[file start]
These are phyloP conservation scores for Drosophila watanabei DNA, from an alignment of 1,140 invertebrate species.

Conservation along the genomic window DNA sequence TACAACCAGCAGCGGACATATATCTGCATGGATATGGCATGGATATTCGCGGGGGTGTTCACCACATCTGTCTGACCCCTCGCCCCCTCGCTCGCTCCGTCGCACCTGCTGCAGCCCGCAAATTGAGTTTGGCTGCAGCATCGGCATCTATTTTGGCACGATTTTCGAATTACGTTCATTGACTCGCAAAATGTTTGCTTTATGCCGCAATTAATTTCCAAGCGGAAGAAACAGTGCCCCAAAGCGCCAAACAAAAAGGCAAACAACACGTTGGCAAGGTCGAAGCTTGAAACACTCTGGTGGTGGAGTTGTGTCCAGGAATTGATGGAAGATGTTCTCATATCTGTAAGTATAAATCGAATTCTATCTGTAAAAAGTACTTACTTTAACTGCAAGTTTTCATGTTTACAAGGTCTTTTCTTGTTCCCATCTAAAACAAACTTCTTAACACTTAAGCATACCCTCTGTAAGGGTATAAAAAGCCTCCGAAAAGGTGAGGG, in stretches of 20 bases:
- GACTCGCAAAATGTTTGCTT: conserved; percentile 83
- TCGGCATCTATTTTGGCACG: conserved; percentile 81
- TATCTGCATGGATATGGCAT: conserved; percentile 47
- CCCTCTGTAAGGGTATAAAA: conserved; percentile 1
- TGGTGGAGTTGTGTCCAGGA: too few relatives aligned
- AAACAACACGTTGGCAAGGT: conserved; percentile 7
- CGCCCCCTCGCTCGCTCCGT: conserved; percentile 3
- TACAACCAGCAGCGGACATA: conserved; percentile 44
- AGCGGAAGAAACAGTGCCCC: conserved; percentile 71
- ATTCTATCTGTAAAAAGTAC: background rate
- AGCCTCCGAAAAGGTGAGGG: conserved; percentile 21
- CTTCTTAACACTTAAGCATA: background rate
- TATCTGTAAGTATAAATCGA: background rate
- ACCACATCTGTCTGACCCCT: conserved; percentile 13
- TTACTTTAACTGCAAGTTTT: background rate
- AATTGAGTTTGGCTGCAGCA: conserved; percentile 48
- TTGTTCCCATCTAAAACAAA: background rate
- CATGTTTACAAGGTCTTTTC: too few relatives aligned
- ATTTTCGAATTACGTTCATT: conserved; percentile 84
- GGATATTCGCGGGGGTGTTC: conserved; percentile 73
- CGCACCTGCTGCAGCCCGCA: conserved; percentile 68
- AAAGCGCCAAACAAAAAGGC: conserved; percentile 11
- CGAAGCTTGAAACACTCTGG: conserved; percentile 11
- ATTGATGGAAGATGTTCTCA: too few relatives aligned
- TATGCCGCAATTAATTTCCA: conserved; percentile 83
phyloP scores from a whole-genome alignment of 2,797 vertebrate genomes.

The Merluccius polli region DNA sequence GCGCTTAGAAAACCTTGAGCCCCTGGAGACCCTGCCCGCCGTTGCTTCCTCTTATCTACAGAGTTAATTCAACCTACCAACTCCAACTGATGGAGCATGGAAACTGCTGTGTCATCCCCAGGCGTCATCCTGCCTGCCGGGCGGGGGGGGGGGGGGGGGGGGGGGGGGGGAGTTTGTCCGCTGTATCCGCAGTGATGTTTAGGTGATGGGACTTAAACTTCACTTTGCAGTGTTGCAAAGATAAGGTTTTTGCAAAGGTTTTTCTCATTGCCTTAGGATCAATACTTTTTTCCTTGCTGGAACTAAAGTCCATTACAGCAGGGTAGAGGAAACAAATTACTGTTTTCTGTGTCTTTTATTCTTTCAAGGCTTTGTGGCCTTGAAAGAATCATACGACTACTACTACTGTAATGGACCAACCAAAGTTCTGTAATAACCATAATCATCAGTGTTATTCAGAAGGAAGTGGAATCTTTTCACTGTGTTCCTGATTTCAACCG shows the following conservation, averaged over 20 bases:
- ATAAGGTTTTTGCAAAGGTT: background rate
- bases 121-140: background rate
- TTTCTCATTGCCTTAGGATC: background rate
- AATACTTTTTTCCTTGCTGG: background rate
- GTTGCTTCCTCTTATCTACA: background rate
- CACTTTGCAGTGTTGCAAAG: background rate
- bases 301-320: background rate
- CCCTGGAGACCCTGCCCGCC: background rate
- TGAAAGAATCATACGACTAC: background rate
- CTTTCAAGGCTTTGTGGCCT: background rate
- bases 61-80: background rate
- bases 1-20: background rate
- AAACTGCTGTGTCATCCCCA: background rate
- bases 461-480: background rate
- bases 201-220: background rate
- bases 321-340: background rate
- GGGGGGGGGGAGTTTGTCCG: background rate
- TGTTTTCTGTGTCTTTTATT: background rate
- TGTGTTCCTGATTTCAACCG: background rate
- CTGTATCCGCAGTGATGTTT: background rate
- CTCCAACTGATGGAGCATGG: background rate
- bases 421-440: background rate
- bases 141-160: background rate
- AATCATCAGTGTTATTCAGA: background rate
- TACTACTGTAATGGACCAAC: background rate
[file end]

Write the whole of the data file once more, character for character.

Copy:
These are phyloP conservation scores for Drosophila watanabei DNA, from an alignment of 1,140 invertebrate species.

Conservation along the genomic window DNA sequence TACAACCAGCAGCGGACATATATCTGCATGGATATGGCATGGATATTCGCGGGGGTGTTCACCACATCTGTCTGACCCCTCGCCCCCTCGCTCGCTCCGTCGCACCTGCTGCAGCCCGCAAATTGAGTTTGGCTGCAGCATCGGCATCTATTTTGGCACGATTTTCGAATTACGTTCATTGACTCGCAAAATGTTTGCTTTATGCCGCAATTAATTTCCAAGCGGAAGAAACAGTGCCCCAAAGCGCCAAACAAAAAGGCAAACAACACGTTGGCAAGGTCGAAGCTTGAAACACTCTGGTGGTGGAGTTGTGTCCAGGAATTGATGGAAGATGTTCTCATATCTGTAAGTATAAATCGAATTCTATCTGTAAAAAGTACTTACTTTAACTGCAAGTTTTCATGTTTACAAGGTCTTTTCTTGTTCCCATCTAAAACAAACTTCTTAACACTTAAGCATACCCTCTGTAAGGGTATAAAAAGCCTCCGAAAAGGTGAGGG, in stretches of 20 bases:
- GACTCGCAAAATGTTTGCTT: conserved; percentile 83
- TCGGCATCTATTTTGGCACG: conserved; percentile 81
- TATCTGCATGGATATGGCAT: conserved; percentile 47
- CCCTCTGTAAGGGTATAAAA: conserved; percentile 1
- TGGTGGAGTTGTGTCCAGGA: too few relatives aligned
- AAACAACACGTTGGCAAGGT: conserved; percentile 7
- CGCCCCCTCGCTCGCTCCGT: conserved; percentile 3
- TACAACCAGCAGCGGACATA: conserved; percentile 44
- AGCGGAAGAAACAGTGCCCC: conserved; percentile 71
- ATTCTATCTGTAAAAAGTAC: background rate
- AGCCTCCGAAAAGGTGAGGG: conserved; percentile 21
- CTTCTTAACACTTAAGCATA: background rate
- TATCTGTAAGTATAAATCGA: background rate
- ACCACATCTGTCTGACCCCT: conserved; percentile 13
- TTACTTTAACTGCAAGTTTT: background rate
- AATTGAGTTTGGCTGCAGCA: conserved; percentile 48
- TTGTTCCCATCTAAAACAAA: background rate
- CATGTTTACAAGGTCTTTTC: too few relatives aligned
- ATTTTCGAATTACGTTCATT: conserved; percentile 84
- GGATATTCGCGGGGGTGTTC: conserved; percentile 73
- CGCACCTGCTGCAGCCCGCA: conserved; percentile 68
- AAAGCGCCAAACAAAAAGGC: conserved; percentile 11
- CGAAGCTTGAAACACTCTGG: conserved; percentile 11
- ATTGATGGAAGATGTTCTCA: too few relatives aligned
- TATGCCGCAATTAATTTCCA: conserved; percentile 83
phyloP scores from a whole-genome alignment of 2,797 vertebrate genomes.

The Merluccius polli region DNA sequence GCGCTTAGAAAACCTTGAGCCCCTGGAGACCCTGCCCGCCGTTGCTTCCTCTTATCTACAGAGTTAATTCAACCTACCAACTCCAACTGATGGAGCATGGAAACTGCTGTGTCATCCCCAGGCGTCATCCTGCCTGCCGGGCGGGGGGGGGGGGGGGGGGGGGGGGGGGGAGTTTGTCCGCTGTATCCGCAGTGATGTTTAGGTGATGGGACTTAAACTTCACTTTGCAGTGTTGCAAAGATAAGGTTTTTGCAAAGGTTTTTCTCATTGCCTTAGGATCAATACTTTTTTCCTTGCTGGAACTAAAGTCCATTACAGCAGGGTAGAGGAAACAAATTACTGTTTTCTGTGTCTTTTATTCTTTCAAGGCTTTGTGGCCTTGAAAGAATCATACGACTACTACTACTGTAATGGACCAACCAAAGTTCTGTAATAACCATAATCATCAGTGTTATTCAGAAGGAAGTGGAATCTTTTCACTGTGTTCCTGATTTCAACCG shows the following conservation, averaged over 20 bases:
- ATAAGGTTTTTGCAAAGGTT: background rate
- bases 121-140: background rate
- TTTCTCATTGCCTTAGGATC: background rate
- AATACTTTTTTCCTTGCTGG: background rate
- GTTGCTTCCTCTTATCTACA: background rate
- CACTTTGCAGTGTTGCAAAG: background rate
- bases 301-320: background rate
- CCCTGGAGACCCTGCCCGCC: background rate
- TGAAAGAATCATACGACTAC: background rate
- CTTTCAAGGCTTTGTGGCCT: background rate
- bases 61-80: background rate
- bases 1-20: background rate
- AAACTGCTGTGTCATCCCCA: background rate
- bases 461-480: background rate
- bases 201-220: background rate
- bases 321-340: background rate
- GGGGGGGGGGAGTTTGTCCG: background rate
- TGTTTTCTGTGTCTTTTATT: background rate
- TGTGTTCCTGATTTCAACCG: background rate
- CTGTATCCGCAGTGATGTTT: background rate
- CTCCAACTGATGGAGCATGG: background rate
- bases 421-440: background rate
- bases 141-160: background rate
- AATCATCAGTGTTATTCAGA: background rate
- TACTACTGTAATGGACCAAC: background rate